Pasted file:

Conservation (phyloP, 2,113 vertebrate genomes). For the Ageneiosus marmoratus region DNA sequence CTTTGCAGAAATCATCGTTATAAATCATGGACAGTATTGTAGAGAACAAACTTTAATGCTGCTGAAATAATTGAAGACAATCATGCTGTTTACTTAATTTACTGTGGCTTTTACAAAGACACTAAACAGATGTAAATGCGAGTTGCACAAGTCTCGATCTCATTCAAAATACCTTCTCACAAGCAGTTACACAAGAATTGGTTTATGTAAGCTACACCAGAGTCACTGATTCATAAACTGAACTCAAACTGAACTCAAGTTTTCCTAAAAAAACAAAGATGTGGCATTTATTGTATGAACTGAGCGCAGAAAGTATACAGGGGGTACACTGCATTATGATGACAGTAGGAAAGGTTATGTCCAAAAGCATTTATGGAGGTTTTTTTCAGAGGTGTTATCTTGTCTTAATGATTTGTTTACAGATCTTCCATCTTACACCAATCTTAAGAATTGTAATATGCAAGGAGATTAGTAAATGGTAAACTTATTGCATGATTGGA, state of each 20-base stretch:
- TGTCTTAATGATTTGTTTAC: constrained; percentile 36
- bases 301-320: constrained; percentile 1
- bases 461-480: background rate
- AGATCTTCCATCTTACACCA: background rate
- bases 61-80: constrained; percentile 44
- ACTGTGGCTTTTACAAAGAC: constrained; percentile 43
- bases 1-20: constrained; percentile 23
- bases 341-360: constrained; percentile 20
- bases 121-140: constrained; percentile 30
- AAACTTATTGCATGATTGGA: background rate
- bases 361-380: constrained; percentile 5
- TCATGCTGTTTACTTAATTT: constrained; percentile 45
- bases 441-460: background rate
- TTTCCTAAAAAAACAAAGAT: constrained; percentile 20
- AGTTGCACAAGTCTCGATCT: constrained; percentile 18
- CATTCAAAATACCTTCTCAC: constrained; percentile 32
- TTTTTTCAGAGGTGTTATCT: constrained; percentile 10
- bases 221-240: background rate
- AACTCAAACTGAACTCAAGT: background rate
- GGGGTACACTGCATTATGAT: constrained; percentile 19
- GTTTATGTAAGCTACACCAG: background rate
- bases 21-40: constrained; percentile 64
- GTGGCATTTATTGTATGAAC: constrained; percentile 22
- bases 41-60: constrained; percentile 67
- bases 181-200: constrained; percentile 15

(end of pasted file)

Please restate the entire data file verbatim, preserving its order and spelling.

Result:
Conservation (phyloP, 2,113 vertebrate genomes). For the Ageneiosus marmoratus region DNA sequence CTTTGCAGAAATCATCGTTATAAATCATGGACAGTATTGTAGAGAACAAACTTTAATGCTGCTGAAATAATTGAAGACAATCATGCTGTTTACTTAATTTACTGTGGCTTTTACAAAGACACTAAACAGATGTAAATGCGAGTTGCACAAGTCTCGATCTCATTCAAAATACCTTCTCACAAGCAGTTACACAAGAATTGGTTTATGTAAGCTACACCAGAGTCACTGATTCATAAACTGAACTCAAACTGAACTCAAGTTTTCCTAAAAAAACAAAGATGTGGCATTTATTGTATGAACTGAGCGCAGAAAGTATACAGGGGGTACACTGCATTATGATGACAGTAGGAAAGGTTATGTCCAAAAGCATTTATGGAGGTTTTTTTCAGAGGTGTTATCTTGTCTTAATGATTTGTTTACAGATCTTCCATCTTACACCAATCTTAAGAATTGTAATATGCAAGGAGATTAGTAAATGGTAAACTTATTGCATGATTGGA, state of each 20-base stretch:
- TGTCTTAATGATTTGTTTAC: constrained; percentile 36
- bases 301-320: constrained; percentile 1
- bases 461-480: background rate
- AGATCTTCCATCTTACACCA: background rate
- bases 61-80: constrained; percentile 44
- ACTGTGGCTTTTACAAAGAC: constrained; percentile 43
- bases 1-20: constrained; percentile 23
- bases 341-360: constrained; percentile 20
- bases 121-140: constrained; percentile 30
- AAACTTATTGCATGATTGGA: background rate
- bases 361-380: constrained; percentile 5
- TCATGCTGTTTACTTAATTT: constrained; percentile 45
- bases 441-460: background rate
- TTTCCTAAAAAAACAAAGAT: constrained; percentile 20
- AGTTGCACAAGTCTCGATCT: constrained; percentile 18
- CATTCAAAATACCTTCTCAC: constrained; percentile 32
- TTTTTTCAGAGGTGTTATCT: constrained; percentile 10
- bases 221-240: background rate
- AACTCAAACTGAACTCAAGT: background rate
- GGGGTACACTGCATTATGAT: constrained; percentile 19
- GTTTATGTAAGCTACACCAG: background rate
- bases 21-40: constrained; percentile 64
- GTGGCATTTATTGTATGAAC: constrained; percentile 22
- bases 41-60: constrained; percentile 67
- bases 181-200: constrained; percentile 15